@DVK Interesting to note - after the initial Mongol invasion of Europe, the Golden Horde invaded the same area of Hungary 40 years later. The Hungarians had used the intervening decades to build dozens of castles and holdfasts and walled towns, all garrisoned, which they used to store supplies securely and to harry foragers, denying them resources to carry out the campaign. The mongols were seen off after a two month campaign, soundly beaten.
May
15
comment Why wasn't Federal Republic of Central America a stable country?
Yup, there are something like 7 million mayan speakers in Mexico and Central America today - but there are actually a half million speakers each of a dozen or so dialects, many of which are incomprehensible to each other.
May
15
comment What was the nominal strength of a company in a British Regiment during the American war of Independence?
Yeah, 2400 is way out of range for 1775. Armies grew dramatically in size after the French Revolution to deal with a completely mobilized populace (like France's) - the French used sheer numbers to drown the professional militaries of the powers trying to restore the monarchy, so professional militaries grew much larger.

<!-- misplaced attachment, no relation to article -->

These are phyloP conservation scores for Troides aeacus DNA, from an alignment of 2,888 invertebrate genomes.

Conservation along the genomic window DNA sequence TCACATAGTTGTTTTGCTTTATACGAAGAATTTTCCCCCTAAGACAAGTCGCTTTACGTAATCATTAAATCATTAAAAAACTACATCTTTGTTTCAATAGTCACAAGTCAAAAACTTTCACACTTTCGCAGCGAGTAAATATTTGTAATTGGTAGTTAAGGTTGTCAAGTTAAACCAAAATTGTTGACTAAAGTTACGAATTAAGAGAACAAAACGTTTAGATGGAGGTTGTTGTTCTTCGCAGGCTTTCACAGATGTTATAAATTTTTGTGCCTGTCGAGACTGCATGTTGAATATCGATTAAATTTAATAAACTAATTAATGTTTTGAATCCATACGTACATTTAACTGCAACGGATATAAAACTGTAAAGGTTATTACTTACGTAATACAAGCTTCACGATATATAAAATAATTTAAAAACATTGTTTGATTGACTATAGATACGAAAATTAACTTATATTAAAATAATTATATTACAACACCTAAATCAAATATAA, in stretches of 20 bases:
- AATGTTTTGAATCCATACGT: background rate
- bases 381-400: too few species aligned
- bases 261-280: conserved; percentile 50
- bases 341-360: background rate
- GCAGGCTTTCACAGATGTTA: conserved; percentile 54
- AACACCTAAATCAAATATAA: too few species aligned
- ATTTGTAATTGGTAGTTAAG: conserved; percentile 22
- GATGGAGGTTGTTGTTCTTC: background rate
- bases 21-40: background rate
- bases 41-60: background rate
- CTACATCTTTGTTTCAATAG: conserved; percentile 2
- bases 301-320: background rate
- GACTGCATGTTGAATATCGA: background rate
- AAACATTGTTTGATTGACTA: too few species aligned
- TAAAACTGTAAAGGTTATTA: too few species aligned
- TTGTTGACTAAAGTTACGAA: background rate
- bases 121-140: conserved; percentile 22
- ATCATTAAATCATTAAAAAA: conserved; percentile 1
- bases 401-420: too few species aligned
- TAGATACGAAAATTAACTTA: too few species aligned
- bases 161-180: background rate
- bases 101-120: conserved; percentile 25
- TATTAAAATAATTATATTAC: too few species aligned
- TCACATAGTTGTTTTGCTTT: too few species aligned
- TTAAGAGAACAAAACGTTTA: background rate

May
14
comment Gap between poor and rich in the Roman Empire
It's a fine question - comparative standards of living and class structure is a hot topic in history. The answers may kerfluffle some political ideologues on the right side of the spectrum, but that's never a bad thing.
May
6
comment Has the strength of the historical-archaeological method ever been tested experimentally?
The academic discipline you're looking for is "experimental archaeology" - it's a pretty active field. In addition to applying their techniques to modern societies, they recreate artifacts using period technology and test their usage in real-world conditions.